After her nap on that hot afternoon, the child’s day turned wondrous.

“We’re going out for dinner!” she exclaimed.
“Yes,” her daddy said.

“Nothing fancy, just to Lucy’s Diner,” he said as he turned and looked at her mother.
“Oh, goodie, goodie!” the child cried, as she ran in continuous loops between the kitchen and living room. She had never been to Lucy’s Diner or any other eating establishment, but she knew where Lucy’s Diner was located. Its’ blinking neon sign with the big “LU” was partly visible from the parlor window. She knew it was the diner because she and her daddy drove by it once a week on the way to get gas for the red Chevy pick-up truck. She always liked looking for that bright, colorful sign. Sometimes, if her daddy’s truck was going slow, she could look inside and see the stools with their shiny red tops lined up below the counter like toy soldiers. The little girl wished she could spin around and around on one of them. Eating at the diner was too big a thought for her to imagine on those trips to the gas station.

The little girl spent the remainder of that hot afternoon playing outside in the shade of the house. Finally, her mother called out, “Come on in sweetie, it’s time to go.”

“Yippee, yippee,” the little girl shouted.
“Stand still so I can wash your face and hands.”

Holding her parents’ hands, she hopscotched across the street, and as they approached the diner, the rising hot air and acrid smell from the black pavement rushed over the little girl. She let go of their hands. It was too hot. Her daddy held the worn door open for her, and a new sensation surrounded her.

“Why is it so nice and cool in here, daddy?”

“It’s air-conditioned,” he said as he hoisted her up onto the red-topped stool.

The stool!

“Now stop that twirling around,” her daddy said.

“How about some chocolate milk and a hamburger,” her mother said, as she smiled and turned the child to face the counter.

The heat of the day still lingered, as the little girl and her parents crossed the street to return home. The little girl was tired, but already daydreaming of the spinning stool, and the big dish of french fries that the three of them shared. Her mother pushed open the front door and started to climb the stairs. She suddenly paused, turned around, and noticed that the little girl’s father was still standing on the front porch.

“You’re going out?” she said. “You’re going to see her?”

The little girl heard a new sharpness in her mother’s voice. She was too young to recognize the pain, but it frightened her. Not daring to look back at her father, or ask who “she” was, the little girl followed the hem of her mother’s skirt upstairs. Her mother kissed her goodnight and hugged her so tight the little girl almost cried out.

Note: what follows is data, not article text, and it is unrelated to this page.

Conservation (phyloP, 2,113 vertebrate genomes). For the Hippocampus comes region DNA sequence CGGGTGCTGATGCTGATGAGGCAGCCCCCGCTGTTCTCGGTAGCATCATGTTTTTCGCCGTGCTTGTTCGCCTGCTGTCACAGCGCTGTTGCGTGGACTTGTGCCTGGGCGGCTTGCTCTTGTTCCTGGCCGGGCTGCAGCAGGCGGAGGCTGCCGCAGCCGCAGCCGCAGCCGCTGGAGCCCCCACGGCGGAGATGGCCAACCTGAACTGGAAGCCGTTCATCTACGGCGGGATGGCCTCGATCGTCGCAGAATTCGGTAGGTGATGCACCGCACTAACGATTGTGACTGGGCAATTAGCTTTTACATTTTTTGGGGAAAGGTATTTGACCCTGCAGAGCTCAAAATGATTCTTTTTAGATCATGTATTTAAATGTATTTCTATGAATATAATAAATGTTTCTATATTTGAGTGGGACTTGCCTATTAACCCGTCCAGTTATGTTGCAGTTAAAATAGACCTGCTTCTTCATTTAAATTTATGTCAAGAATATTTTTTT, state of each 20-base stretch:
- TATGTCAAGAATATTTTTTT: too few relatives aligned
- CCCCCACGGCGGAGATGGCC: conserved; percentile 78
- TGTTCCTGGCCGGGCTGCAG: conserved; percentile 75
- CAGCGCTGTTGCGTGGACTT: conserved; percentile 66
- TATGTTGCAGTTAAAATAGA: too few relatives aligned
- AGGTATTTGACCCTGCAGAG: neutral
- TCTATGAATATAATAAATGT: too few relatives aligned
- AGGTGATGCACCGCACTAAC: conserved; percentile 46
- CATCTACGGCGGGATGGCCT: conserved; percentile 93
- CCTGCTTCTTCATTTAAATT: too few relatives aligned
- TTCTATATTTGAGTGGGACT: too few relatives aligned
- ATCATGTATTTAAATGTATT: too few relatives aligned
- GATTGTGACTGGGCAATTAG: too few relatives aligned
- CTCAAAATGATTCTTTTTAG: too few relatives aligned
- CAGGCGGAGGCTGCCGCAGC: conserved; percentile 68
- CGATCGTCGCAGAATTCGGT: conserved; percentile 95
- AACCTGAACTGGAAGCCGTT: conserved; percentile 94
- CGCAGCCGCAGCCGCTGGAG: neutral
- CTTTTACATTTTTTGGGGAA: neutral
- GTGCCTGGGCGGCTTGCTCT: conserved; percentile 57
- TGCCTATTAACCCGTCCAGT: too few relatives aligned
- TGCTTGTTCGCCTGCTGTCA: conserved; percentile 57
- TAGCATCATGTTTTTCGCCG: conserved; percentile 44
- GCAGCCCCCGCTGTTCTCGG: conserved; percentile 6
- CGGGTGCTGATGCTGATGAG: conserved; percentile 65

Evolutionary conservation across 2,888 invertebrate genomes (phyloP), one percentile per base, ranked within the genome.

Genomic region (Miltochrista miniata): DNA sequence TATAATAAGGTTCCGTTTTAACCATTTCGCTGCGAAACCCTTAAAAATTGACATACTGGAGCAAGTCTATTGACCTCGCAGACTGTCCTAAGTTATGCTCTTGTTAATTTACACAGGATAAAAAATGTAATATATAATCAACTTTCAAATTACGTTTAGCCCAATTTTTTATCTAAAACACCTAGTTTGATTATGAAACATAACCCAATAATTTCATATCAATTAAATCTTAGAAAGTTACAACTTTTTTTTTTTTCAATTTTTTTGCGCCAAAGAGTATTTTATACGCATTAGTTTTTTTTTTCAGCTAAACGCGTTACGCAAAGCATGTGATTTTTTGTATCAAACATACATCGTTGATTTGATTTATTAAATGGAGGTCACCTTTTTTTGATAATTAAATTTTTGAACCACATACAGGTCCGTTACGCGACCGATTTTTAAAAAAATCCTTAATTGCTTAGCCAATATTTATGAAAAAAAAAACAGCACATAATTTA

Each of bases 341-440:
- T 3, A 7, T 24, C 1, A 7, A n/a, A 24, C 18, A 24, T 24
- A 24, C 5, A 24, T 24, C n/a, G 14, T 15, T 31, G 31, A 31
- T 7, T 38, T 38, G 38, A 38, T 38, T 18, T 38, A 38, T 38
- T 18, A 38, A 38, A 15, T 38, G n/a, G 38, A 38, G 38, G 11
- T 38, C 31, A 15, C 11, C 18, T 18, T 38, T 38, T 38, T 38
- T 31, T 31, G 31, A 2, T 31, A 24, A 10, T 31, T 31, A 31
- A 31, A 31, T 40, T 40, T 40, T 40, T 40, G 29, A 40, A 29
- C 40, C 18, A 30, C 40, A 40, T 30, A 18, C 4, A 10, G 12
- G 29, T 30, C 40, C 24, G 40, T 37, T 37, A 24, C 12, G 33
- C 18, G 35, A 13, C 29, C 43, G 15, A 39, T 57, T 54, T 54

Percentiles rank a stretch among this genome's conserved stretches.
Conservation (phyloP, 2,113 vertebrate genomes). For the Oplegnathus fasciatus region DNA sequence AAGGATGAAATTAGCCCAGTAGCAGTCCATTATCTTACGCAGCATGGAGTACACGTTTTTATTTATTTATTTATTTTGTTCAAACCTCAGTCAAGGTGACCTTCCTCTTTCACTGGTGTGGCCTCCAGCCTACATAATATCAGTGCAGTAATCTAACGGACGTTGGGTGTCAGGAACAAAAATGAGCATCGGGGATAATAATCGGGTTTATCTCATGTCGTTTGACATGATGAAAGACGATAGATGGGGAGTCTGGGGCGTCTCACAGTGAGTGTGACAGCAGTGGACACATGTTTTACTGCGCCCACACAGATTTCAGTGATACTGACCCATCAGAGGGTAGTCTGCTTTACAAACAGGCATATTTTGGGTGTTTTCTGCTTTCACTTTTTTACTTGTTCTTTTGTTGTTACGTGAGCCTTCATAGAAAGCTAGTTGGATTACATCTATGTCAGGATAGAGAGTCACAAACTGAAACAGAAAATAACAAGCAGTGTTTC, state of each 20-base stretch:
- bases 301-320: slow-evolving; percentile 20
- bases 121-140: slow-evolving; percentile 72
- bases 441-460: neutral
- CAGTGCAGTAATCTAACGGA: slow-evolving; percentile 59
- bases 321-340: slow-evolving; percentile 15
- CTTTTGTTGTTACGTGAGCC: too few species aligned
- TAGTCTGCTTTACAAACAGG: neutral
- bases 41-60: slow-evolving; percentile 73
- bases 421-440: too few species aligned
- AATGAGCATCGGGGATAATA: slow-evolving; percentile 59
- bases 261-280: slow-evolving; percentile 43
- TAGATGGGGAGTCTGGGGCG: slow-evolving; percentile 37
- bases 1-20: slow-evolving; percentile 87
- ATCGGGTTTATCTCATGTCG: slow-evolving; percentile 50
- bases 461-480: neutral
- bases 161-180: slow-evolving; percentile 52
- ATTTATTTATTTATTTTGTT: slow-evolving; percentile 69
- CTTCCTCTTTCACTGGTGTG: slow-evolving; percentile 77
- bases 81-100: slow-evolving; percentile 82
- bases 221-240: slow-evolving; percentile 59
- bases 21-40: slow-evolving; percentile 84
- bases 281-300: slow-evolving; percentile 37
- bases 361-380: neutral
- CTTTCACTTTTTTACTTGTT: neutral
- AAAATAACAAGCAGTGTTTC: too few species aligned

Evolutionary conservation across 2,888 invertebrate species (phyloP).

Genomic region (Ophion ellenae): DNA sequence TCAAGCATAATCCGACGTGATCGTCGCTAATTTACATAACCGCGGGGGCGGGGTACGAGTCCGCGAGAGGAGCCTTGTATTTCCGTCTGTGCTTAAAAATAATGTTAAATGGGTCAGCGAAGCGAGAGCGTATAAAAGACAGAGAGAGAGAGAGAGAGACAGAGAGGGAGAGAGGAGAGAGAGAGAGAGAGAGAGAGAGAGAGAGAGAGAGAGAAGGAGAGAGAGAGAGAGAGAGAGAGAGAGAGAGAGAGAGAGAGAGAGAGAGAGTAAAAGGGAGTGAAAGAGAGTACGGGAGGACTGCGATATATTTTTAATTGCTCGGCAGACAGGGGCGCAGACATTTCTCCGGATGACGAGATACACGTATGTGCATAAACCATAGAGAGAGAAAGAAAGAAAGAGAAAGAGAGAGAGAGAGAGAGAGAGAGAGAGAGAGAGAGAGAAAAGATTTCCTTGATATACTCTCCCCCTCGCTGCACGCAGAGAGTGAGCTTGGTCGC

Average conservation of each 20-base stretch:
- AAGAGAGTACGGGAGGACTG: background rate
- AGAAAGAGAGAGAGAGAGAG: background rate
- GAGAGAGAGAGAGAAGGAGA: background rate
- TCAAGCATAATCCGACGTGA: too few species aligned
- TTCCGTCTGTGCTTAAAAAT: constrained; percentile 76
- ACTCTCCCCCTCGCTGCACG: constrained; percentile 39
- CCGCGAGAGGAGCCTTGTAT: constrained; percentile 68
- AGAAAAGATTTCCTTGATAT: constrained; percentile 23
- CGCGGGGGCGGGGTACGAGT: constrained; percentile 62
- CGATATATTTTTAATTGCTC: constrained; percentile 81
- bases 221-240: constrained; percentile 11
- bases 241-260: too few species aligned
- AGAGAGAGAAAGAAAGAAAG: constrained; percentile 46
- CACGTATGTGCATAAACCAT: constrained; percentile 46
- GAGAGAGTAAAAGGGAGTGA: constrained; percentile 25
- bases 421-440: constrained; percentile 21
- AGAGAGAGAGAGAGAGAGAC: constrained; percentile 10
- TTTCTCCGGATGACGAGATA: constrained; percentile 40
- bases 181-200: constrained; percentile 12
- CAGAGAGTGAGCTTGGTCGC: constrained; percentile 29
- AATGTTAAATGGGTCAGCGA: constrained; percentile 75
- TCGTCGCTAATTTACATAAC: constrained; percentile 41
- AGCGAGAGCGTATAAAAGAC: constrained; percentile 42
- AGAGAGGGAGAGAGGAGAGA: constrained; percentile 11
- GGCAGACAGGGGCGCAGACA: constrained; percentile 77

It was a hot and restless night. No cool spot on her bed could be found. The little girl’s bedroom curtains hung limp, and there were no soothing rhythmic sounds to ease her confusion and fear, only the intermittent sound of a garbled sob from her parent’s bedroom. Long after the sporadic, muffled noises ceased, the little girl thought she heard the “clunk” of her daddy’s truck door, and she waited for him to come up the stairs, but he never did. Tiptoeing downstairs, the little girl roamed the house looking for her daddy. She found the kitchen door that led to the side porch open, and a faint wisp of tobacco smoke gave away his presence.

“Hi, pumpkin.”

She climbed up onto the glider swing, and tucking her legs up, and pulling her nightgown down over her knees; she nestled into the crook of his arm. They swung back and forth slowly and silently while her father blew smoke circles for her, only this time she didn’t have to say, “Blow another one, Daddy.” Her daddy’s arm was hot and sweaty, and he pulled her close, yet she didn’t pull away. She thought about her mother’s tight embrace and sobs at bedtime.
The little girl didn’t understand, but her world was larger now, and the motions were slower. She put her head on her daddy’s chest and closed her eyes.


  1. Lori Lee Palmer

    Kathleen – “The Swing” was an interesting story told from the point of view of a five year old girl. The sensual details, especially of sounds, drew me into the time period of the story. Great job!

    • admin

      Thanks, Lori. Glad you enjoyed the story. Funny thing; I left out a couple of paragraphs when I first posted the story and didn’t discover the problem until hours later. I’m not sure which version you read, but the good news, I guess, is that the omitted paragraphs in the first version weren’t the critical parts.

  2. Pat Goldman

    Wonderful story. I could feel the heat of the day, the cool of the air conditioner, the smell of the dinner, the soft breeze from a window, the cool of the sheets and the formulary sounds of the street. Oh…yes.. and who can forget the thumping noise the legs of the swing set makes when flying to high? Nice job Kathy!